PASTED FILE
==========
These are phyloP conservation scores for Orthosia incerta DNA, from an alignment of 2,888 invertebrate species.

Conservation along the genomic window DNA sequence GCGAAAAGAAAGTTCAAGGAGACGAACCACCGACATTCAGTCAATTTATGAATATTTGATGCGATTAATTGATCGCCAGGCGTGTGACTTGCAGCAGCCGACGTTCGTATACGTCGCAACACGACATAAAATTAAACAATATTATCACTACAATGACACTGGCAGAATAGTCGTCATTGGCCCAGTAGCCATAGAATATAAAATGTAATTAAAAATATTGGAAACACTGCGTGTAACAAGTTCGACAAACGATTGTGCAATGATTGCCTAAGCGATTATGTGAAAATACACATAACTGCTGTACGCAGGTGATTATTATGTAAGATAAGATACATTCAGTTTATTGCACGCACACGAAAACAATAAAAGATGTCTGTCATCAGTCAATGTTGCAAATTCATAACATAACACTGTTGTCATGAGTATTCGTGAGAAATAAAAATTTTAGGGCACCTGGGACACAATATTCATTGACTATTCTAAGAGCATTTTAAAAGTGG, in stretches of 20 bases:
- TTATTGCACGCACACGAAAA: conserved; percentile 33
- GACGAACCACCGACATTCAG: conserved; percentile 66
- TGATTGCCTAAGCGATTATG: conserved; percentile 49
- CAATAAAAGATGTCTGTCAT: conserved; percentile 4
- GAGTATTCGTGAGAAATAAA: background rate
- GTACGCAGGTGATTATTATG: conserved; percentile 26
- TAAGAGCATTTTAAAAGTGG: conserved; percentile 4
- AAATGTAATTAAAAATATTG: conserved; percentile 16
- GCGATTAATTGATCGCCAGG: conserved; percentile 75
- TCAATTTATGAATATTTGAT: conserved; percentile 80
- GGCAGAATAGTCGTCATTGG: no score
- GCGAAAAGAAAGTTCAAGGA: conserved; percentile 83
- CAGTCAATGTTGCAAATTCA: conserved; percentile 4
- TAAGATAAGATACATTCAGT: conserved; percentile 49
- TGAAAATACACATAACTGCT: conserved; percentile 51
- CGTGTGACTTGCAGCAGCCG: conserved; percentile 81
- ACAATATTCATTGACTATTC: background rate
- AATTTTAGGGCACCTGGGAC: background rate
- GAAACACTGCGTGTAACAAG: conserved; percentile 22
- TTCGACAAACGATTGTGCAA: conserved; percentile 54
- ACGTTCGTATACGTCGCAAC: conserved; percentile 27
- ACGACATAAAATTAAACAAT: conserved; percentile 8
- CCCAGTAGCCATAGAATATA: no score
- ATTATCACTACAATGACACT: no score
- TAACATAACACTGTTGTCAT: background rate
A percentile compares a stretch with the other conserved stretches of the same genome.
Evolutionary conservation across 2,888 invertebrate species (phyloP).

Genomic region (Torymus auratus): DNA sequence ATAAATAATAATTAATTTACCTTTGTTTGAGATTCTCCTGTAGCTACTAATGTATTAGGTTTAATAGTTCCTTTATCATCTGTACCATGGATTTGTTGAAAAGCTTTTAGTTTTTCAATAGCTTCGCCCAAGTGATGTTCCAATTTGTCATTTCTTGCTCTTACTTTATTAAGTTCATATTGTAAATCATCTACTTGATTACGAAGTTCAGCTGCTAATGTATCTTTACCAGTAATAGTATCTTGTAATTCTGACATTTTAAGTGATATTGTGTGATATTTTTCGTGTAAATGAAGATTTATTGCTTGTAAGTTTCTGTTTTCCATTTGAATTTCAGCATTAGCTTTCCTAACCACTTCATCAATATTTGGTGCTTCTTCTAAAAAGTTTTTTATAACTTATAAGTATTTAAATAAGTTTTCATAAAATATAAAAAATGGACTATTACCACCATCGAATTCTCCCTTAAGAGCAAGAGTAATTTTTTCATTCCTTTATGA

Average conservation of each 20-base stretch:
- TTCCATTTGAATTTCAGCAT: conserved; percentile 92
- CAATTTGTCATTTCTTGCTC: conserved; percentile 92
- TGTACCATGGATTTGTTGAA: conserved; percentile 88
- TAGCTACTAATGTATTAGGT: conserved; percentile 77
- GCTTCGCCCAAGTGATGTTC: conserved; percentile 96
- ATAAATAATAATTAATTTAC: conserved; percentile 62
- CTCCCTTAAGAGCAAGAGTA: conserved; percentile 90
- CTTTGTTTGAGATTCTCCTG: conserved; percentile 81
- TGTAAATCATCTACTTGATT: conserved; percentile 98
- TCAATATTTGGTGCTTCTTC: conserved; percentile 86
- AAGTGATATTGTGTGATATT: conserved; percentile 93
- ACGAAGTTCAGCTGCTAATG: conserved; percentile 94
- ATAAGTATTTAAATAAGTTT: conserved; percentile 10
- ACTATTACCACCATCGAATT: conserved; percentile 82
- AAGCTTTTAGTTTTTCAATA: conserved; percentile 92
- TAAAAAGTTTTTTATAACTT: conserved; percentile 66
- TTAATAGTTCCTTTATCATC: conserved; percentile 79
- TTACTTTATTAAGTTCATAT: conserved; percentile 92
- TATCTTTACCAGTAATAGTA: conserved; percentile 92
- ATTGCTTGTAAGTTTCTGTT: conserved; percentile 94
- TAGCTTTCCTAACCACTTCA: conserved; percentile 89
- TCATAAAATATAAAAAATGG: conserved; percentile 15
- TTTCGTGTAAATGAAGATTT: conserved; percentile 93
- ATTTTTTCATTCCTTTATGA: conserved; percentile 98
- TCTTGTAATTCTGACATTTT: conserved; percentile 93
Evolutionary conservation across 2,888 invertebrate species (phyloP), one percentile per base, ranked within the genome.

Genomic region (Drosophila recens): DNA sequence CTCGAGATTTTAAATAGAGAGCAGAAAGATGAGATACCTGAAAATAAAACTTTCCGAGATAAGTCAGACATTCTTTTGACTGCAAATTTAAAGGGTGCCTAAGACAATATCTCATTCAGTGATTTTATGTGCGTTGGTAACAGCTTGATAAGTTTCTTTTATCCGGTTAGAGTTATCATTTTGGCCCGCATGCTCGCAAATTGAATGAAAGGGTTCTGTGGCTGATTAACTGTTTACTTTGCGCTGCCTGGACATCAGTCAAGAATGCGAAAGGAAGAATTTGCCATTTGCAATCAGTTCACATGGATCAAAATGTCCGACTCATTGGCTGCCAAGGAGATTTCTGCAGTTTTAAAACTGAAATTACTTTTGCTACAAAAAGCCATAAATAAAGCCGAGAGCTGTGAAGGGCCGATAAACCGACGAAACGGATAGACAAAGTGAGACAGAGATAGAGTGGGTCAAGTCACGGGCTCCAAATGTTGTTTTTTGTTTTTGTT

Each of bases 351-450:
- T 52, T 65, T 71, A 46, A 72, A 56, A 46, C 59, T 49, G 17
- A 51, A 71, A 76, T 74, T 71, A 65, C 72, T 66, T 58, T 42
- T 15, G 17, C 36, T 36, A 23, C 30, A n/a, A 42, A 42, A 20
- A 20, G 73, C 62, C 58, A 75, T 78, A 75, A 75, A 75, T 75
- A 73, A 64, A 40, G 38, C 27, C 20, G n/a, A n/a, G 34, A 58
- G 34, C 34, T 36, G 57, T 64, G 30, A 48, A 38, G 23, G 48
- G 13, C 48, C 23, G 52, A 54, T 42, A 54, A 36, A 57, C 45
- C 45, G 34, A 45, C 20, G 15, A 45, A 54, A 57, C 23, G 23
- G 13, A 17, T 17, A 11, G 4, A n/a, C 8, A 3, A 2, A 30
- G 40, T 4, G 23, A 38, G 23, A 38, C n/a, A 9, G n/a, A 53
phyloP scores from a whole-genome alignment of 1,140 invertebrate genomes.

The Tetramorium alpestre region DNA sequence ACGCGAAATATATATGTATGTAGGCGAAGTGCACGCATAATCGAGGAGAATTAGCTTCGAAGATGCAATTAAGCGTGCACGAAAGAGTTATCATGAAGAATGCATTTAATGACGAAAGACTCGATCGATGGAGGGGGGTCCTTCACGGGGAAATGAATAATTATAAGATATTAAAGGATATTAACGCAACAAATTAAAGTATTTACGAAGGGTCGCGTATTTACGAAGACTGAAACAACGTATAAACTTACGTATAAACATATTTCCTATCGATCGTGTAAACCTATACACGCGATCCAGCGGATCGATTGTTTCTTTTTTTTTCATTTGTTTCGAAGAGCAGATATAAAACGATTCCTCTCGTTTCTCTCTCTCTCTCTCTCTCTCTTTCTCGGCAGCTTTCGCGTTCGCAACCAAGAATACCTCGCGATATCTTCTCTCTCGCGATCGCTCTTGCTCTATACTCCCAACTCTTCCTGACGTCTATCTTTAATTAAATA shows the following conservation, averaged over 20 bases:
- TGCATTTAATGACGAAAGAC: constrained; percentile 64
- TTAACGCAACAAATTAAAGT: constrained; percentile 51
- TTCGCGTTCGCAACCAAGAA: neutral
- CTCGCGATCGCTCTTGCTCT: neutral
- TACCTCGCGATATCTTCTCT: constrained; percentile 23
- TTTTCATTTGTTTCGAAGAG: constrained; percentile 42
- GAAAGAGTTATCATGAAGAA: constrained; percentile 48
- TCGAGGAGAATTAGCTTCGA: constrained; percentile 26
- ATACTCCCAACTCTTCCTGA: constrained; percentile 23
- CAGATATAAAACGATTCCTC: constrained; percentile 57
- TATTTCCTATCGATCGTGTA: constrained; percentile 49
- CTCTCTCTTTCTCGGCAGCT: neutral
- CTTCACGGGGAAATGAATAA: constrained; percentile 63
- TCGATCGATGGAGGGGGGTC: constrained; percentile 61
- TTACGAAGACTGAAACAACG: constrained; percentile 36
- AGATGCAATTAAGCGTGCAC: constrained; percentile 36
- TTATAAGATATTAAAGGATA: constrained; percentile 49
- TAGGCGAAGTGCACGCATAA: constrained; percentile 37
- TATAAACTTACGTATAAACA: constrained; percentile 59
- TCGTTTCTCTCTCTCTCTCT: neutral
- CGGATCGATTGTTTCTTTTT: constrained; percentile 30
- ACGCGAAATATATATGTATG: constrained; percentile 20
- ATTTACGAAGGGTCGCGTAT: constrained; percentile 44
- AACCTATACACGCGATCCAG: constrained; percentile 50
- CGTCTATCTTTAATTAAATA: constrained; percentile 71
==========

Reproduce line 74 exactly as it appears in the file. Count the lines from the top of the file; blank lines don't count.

- TTCGCGTTCGCAACCAAGAA: neutral